Ebooks now make up 11% of sales for children’s books, and seems to be a growing preferred platform for the little ones. Furthermore, the durability of tablets have made parents more apt to share their digital devices with children or hand down their old ones. This is backed up by additional research showing that tablet usage soars during prime-time and just before bed. So if you’re targeting the 0-8 age group and their parents, it’s time to start thinking of how to get your content on tablet devices.Fortuitously, Sesame Street recently presented its lessons learned in publishing digital content for children, particularly mobile apps, at the Publisher’s Launch conference, and had some interesting take-aways:(Full disclosure: I used to work for Sesame Workshop, the nonprofit behind Sesame Street, and have a soft spot for their research-based content creation.)
- All content should never be more than two taps away.
- Design for small hands and growing minds (big, colorful icons that are easily distinguishable).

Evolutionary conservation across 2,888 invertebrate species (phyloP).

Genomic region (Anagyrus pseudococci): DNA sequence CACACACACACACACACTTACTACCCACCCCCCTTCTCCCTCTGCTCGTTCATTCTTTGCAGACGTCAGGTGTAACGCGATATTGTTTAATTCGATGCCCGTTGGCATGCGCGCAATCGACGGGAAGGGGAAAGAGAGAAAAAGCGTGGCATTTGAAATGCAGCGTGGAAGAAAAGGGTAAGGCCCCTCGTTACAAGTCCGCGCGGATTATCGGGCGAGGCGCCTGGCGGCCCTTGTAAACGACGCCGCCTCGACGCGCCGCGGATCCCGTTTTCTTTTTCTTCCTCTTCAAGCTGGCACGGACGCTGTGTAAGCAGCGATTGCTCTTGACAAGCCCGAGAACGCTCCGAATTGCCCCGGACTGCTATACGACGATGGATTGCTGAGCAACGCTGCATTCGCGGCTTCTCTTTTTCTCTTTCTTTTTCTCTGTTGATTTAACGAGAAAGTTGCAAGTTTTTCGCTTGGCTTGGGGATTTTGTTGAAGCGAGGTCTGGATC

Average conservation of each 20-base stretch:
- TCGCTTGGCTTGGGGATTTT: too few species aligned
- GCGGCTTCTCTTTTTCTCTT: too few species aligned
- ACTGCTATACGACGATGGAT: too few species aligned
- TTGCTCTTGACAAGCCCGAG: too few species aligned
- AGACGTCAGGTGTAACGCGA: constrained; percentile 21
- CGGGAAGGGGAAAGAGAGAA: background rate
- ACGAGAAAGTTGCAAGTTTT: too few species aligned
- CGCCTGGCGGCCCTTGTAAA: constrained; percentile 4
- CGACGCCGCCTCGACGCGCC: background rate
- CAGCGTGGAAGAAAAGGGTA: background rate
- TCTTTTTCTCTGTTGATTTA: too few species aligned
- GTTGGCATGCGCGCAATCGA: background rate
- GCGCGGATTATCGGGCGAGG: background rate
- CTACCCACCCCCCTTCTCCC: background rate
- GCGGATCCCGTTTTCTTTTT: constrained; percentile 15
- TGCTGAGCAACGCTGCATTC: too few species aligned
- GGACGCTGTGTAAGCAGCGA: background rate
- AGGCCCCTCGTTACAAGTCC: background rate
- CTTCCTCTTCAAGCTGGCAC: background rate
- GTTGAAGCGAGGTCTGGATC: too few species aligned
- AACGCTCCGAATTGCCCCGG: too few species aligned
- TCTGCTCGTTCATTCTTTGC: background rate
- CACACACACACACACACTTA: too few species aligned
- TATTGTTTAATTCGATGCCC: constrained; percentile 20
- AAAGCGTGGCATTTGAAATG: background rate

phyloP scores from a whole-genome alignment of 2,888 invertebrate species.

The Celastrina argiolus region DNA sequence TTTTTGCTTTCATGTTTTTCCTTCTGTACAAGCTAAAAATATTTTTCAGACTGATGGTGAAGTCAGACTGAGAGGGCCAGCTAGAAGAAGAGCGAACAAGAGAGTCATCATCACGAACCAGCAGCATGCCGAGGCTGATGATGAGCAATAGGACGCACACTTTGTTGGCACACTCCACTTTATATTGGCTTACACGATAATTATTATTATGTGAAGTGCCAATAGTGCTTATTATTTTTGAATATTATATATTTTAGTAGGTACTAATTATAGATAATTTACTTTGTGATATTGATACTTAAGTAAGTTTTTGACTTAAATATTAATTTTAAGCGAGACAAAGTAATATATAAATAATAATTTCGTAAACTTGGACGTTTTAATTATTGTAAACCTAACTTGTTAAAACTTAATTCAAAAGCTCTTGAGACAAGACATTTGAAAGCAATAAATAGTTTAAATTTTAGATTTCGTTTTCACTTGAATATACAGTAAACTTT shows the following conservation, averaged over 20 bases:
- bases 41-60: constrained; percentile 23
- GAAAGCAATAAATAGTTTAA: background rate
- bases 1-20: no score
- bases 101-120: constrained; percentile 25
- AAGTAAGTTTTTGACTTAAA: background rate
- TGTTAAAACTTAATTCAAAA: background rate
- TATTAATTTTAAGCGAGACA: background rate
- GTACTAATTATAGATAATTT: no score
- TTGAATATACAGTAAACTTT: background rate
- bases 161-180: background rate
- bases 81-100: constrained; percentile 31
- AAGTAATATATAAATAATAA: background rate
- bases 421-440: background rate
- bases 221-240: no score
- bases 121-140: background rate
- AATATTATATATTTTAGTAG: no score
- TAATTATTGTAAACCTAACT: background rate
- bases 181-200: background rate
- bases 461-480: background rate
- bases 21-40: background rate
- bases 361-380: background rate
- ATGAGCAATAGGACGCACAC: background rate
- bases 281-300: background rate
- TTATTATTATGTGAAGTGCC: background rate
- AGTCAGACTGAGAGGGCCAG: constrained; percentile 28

- Make it easy to skip over instructions after they’ve played once. Kids don’t like waiting and neither do parents.
- For early childhood, audio cues should be accompanied by visual cues (perhaps a “soft glow” around an item).
- Young children have a hard time holding a tablet vertically, so design in landscape mode. Also keep icons away from the bottom of the screen where children tend to rest their hands.
- Content should be related. Don’t just throw in extras as a bonus feature. Parents don’t like encouraging ADD in their kids.
- Parents may be open to cross-sells but don’t want their children to come across them. Keep cross-sell/up-sell advice in a separate “For Parents” section.
And ethically-speaking, children shouldn’t be able to purchase anything without parental action or oversight. Seriously. You may get great conversion rates with children, but if parents aren’t on board, you’re likely to be satirized as a drug dealer on The Daily Show.